There were about 30,000 megawatts of power plants that were not working in Texas and a similar number in neighboring states. The difference was Texas had massive, long-term blackouts because it was not able to import power. The other states were able to bring in power from PJM. The problem is Texas is not well-enough connected to the grid.
Texas spent a lot of time organizing ERCOT in a way to avoid being subject to FERC regulation and federal oversight. I understand the point, but something needs to change. I don't think FERC has the authority on its own to address that. I think that needs to come from two sources.
One is Texas, which needs to be more willing to interconnect to the grid. The other is Congress. The exemptions for ERCOT in the Federal Power Act should be closed. I understand the point about Texas being Texas and not wanting to be subject to regulation from Washington, but sometimes you can end up cutting off your nose to spite your face, and that is what happened last winter.
MR. MARTIN: So Texas should subject itself to more regulation because it will be better off?
MR. GLICK: It may be possible to fix the problem in a way that does not make Texas subject to full FERC regulation. That is for Congress to decide. My only point is let's not argue about who has jurisdiction. Let's try to figure out a way that people don't freeze to death next time.
MR. MARTIN: You have been concerned that some FERC policies, like access for storage and distributed energy to wholesale energy markets, apply only to parts of the country that are covered by RTOs. Something like 15 states are not. You said in October that you hope the commission will be able to even this out. What did you have in mind?
MR. GLICK: We have much broader regulatory authority over RTO regions than we do over the non-RTO states. My concern is that a lot of our rulemakings are focused exclusively on RTOs. This creates an incentive for utilities not to join RTOs because joining will subject them to more regulation.
We are looking at different regulatory approaches in an effort to broaden the appeal of joining organized markets. The most recent example is we issued a ruling requiring transmission facility ratings to be more flexible over time, and we subjected all transmission providers around the country, not just in RTOs, to that regulation.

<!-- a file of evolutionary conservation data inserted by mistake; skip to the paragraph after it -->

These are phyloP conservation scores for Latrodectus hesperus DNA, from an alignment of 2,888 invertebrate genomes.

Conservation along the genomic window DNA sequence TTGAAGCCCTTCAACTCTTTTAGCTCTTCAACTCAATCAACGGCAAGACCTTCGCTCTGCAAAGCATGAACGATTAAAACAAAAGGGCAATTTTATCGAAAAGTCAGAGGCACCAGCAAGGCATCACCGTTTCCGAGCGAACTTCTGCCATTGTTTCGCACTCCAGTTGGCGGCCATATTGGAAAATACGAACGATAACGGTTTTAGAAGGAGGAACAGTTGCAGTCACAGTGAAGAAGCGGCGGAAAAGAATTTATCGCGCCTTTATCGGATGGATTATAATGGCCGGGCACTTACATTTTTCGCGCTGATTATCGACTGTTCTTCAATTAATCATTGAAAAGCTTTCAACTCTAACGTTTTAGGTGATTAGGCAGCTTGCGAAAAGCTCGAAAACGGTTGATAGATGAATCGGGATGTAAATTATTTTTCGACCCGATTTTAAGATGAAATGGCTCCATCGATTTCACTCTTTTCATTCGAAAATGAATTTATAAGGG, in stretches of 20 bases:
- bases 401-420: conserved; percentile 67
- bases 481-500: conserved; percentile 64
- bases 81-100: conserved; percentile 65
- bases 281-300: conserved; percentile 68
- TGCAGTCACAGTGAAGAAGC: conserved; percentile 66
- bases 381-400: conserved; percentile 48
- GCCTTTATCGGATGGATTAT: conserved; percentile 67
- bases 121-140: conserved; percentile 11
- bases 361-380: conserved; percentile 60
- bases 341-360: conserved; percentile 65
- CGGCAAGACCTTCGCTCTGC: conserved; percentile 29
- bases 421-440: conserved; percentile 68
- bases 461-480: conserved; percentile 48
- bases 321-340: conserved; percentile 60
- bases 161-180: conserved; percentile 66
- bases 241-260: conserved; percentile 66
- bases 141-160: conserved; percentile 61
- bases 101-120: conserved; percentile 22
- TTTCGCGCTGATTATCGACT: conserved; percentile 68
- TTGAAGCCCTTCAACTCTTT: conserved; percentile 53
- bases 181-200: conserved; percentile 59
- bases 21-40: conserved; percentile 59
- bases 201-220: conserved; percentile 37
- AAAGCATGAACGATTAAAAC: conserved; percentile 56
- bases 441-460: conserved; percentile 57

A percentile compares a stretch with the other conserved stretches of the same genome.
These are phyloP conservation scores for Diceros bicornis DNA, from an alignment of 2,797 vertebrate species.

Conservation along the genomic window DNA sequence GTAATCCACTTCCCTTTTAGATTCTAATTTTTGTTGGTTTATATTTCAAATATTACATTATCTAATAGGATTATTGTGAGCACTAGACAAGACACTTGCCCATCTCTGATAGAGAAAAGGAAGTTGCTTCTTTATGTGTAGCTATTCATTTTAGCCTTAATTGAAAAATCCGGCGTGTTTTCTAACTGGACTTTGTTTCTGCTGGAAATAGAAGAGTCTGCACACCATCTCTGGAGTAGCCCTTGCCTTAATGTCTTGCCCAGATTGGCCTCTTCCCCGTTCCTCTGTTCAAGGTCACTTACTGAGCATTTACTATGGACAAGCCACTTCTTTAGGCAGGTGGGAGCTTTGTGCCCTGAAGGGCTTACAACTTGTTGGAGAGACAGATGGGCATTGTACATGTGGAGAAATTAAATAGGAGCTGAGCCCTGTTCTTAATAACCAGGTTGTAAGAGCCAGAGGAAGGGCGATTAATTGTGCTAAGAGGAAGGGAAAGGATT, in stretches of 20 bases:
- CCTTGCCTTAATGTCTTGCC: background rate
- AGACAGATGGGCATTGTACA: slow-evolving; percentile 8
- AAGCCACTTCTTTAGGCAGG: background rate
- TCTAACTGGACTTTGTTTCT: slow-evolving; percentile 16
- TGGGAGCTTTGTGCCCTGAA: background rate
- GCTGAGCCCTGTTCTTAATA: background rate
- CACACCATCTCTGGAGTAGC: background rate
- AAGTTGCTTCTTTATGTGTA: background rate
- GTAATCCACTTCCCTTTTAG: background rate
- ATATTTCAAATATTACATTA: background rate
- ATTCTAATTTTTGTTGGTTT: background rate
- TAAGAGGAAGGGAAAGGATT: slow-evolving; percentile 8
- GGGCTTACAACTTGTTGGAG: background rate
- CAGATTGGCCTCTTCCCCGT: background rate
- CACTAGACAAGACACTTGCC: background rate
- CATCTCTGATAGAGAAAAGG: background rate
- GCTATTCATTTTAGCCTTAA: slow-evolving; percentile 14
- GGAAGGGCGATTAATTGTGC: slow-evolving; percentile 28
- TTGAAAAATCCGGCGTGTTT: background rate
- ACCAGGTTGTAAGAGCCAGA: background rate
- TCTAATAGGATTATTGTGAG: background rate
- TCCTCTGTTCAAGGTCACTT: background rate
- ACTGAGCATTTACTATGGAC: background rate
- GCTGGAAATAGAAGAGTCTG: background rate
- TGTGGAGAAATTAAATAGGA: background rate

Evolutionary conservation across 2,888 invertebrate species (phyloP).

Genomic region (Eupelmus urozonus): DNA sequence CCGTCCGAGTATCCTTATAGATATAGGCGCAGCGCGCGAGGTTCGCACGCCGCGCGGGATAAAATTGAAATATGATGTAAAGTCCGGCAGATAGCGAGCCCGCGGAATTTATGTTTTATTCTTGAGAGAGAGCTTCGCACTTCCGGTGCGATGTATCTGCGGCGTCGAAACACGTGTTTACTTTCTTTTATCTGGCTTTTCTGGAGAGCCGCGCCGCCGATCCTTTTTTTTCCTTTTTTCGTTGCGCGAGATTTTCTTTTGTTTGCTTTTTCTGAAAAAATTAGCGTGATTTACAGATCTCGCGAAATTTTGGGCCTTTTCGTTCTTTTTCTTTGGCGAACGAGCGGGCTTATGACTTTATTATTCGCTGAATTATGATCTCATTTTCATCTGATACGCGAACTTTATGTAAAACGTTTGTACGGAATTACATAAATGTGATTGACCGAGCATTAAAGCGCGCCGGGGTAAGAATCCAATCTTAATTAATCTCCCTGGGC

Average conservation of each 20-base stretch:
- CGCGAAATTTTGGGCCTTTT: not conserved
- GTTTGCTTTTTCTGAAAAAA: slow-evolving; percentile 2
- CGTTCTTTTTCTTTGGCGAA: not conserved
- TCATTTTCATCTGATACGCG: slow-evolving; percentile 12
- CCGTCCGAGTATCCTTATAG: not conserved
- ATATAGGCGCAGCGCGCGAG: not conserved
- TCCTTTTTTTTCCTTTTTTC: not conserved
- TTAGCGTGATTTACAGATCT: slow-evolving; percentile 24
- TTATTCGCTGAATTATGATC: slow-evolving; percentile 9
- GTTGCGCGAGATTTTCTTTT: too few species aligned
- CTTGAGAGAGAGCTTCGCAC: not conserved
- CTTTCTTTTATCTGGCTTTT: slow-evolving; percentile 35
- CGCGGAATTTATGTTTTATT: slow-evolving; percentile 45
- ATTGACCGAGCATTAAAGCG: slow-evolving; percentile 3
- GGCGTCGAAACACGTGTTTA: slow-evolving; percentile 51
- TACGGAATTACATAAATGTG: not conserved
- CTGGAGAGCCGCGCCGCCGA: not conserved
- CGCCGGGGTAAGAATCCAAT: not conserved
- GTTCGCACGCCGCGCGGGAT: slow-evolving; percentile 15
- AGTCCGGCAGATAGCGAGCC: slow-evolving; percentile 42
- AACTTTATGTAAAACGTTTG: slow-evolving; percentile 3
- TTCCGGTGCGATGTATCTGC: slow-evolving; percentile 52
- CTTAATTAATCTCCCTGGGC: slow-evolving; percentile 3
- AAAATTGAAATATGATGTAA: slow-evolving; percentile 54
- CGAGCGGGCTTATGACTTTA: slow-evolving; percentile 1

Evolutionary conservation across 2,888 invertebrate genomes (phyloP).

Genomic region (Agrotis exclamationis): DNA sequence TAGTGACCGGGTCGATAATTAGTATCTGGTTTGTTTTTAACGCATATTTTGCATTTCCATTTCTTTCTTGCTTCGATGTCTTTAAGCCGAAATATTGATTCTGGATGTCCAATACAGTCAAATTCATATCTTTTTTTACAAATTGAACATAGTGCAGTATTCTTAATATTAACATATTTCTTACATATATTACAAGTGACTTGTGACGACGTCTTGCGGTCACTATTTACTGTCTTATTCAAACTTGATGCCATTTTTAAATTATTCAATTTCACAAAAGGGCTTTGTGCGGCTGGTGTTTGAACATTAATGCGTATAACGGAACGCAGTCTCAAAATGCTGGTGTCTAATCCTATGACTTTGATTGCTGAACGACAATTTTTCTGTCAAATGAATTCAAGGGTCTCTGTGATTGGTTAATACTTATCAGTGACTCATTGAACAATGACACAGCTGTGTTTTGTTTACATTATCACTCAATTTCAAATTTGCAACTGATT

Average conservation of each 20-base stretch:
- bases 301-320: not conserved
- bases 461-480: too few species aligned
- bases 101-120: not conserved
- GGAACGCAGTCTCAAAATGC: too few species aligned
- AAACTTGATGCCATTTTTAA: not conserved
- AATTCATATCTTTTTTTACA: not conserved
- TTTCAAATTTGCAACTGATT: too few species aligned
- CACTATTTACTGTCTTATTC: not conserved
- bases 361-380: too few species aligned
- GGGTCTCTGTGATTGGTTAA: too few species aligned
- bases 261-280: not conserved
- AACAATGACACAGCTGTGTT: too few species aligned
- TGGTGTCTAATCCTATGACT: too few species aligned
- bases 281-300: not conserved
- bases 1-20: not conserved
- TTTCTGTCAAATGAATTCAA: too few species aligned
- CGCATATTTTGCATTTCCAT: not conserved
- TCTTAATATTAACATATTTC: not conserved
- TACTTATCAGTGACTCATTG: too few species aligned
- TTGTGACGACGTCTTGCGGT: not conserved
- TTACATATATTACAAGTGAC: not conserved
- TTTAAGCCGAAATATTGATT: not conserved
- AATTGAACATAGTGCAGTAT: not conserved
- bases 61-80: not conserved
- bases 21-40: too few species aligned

MR. MARTIN: The Biden administration has made environmental justice a priority. It seems like a paradigm shift is underway at FERC in how it will consider siting of fossil-fuel infrastructure in communities of color and low-income areas. What does it mean for siting of renewables and electric transmission lines?
MR. GLICK: When we site any energy project, whether it is a hydroelectric facility, transmission line, natural gas pipeline or LNG facility, we are required to follow the requirements of the National Environmental Policy Act. One of the issues we are supposed to consider under NEPA is the potential impact of any proposed project on environmental justice communities.
In my opinion, FERC has not done a very good job of that. The DC circuit court of appeals sent a case back to us recently because it said we did not do the environmental justice analysis as carefully as we have should have.
We are trying to provide more legally durable opinions by taking a hard look at the environmental justice impacts of proposed projects and mitigating them if we can before approving a project.
MR. MARTIN: I have heard some critics complain that this ends up in some cases reopening some projects that have already been financed. What do you say to that?
MR. GLICK: That really makes me mad. I can't get into too much detail, but there is a compressor station in Massachusetts that has become controversial because it was sited in two different environmental justice communities. We have never reopened the commission decision to grant the project a certificate of public convenience and necessity. For instance, with pipelines, you have three different decisions to be made at FERC. First, we have to approve the certificate. Second, when the project is ready to begin construction, FERC has to say it can begin construction. Third, after construction is complete, the developer has to come back to FERC for permission to place it in service.